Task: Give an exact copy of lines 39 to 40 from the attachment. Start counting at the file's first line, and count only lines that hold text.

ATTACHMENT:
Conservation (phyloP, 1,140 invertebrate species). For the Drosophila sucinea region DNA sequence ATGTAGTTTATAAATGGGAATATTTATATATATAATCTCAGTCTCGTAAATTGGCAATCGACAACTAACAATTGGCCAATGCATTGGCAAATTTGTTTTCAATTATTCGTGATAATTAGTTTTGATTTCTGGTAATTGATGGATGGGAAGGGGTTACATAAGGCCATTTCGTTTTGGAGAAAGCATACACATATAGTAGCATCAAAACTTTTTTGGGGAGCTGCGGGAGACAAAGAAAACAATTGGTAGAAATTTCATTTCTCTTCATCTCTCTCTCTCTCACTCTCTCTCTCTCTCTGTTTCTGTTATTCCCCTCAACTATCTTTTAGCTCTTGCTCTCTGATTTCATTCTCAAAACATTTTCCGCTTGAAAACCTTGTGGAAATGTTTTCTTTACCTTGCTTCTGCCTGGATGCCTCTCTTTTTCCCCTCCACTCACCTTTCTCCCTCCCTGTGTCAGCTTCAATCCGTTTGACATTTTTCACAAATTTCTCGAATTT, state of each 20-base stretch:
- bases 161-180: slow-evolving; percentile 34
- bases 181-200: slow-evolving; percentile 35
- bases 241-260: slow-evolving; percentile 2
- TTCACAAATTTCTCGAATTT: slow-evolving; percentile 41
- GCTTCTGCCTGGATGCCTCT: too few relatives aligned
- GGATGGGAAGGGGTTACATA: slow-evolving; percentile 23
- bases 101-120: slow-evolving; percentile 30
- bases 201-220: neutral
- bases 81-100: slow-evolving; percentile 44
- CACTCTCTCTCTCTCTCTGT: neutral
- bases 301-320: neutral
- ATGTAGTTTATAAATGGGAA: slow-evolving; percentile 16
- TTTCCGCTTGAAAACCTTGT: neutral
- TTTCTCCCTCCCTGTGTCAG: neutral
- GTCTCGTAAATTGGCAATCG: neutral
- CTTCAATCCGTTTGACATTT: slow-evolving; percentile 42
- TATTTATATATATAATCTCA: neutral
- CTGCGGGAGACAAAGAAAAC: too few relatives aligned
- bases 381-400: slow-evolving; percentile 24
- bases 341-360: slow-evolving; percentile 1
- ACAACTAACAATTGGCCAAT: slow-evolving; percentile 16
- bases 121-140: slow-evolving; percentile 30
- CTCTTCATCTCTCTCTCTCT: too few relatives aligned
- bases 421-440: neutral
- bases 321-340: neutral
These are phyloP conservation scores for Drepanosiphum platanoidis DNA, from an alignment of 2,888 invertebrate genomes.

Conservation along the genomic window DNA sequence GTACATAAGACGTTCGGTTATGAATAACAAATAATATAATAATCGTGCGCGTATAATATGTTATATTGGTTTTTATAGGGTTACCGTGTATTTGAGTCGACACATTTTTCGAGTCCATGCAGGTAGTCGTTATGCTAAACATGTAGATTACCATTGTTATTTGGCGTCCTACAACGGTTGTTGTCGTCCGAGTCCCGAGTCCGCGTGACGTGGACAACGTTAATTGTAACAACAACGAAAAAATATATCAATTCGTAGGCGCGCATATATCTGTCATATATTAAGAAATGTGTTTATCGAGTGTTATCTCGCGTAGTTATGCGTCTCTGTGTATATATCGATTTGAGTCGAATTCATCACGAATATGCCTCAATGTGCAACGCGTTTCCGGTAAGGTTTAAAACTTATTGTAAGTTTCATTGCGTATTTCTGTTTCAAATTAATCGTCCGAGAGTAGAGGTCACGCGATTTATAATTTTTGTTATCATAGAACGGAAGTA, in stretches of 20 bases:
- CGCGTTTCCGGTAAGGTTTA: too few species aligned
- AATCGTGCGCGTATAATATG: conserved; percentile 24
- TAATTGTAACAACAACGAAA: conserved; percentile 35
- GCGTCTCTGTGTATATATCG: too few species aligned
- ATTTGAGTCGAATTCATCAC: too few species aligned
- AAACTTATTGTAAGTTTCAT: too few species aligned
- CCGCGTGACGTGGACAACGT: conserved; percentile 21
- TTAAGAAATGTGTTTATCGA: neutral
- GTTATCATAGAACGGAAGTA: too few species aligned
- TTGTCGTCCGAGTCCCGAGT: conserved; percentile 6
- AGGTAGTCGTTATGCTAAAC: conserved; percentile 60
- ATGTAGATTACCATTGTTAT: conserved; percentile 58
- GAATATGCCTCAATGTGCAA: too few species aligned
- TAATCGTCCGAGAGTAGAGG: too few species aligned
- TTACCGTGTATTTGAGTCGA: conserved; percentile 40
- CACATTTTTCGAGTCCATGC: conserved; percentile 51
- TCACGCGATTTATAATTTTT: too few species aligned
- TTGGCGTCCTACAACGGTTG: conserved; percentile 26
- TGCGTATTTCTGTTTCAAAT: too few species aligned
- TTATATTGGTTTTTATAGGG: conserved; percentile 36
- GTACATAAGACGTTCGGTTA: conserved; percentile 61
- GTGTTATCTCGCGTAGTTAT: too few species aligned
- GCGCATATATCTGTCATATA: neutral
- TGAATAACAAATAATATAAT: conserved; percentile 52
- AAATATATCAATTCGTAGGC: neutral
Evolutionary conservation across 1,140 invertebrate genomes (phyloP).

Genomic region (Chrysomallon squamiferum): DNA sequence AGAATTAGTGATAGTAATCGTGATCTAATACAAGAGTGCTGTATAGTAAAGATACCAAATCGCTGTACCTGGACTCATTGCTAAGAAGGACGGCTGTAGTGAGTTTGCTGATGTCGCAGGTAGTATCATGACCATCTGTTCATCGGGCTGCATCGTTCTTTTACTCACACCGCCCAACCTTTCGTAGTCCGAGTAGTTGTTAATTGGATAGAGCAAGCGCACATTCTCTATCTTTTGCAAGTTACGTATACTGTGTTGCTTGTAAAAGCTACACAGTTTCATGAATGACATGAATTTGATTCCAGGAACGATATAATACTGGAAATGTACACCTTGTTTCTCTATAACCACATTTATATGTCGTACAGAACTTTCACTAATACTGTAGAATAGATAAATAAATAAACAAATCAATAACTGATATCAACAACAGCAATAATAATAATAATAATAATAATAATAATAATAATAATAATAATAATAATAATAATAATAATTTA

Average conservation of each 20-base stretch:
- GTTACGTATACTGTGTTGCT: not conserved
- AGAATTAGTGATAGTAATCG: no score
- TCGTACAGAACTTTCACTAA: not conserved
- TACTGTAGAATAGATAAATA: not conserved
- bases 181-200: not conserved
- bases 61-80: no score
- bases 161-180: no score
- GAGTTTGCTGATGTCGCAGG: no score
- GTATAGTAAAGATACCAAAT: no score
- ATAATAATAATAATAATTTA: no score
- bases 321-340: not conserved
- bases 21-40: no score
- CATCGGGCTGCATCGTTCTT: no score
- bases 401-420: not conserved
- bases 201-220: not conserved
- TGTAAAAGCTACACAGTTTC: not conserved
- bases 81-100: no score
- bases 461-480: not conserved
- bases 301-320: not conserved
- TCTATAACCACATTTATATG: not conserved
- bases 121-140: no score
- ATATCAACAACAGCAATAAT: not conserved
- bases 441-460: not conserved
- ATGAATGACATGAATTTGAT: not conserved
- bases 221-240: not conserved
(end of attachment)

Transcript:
- AGGTAGTCGTTATGCTAAAC: conserved; percentile 60
- ATGTAGATTACCATTGTTAT: conserved; percentile 58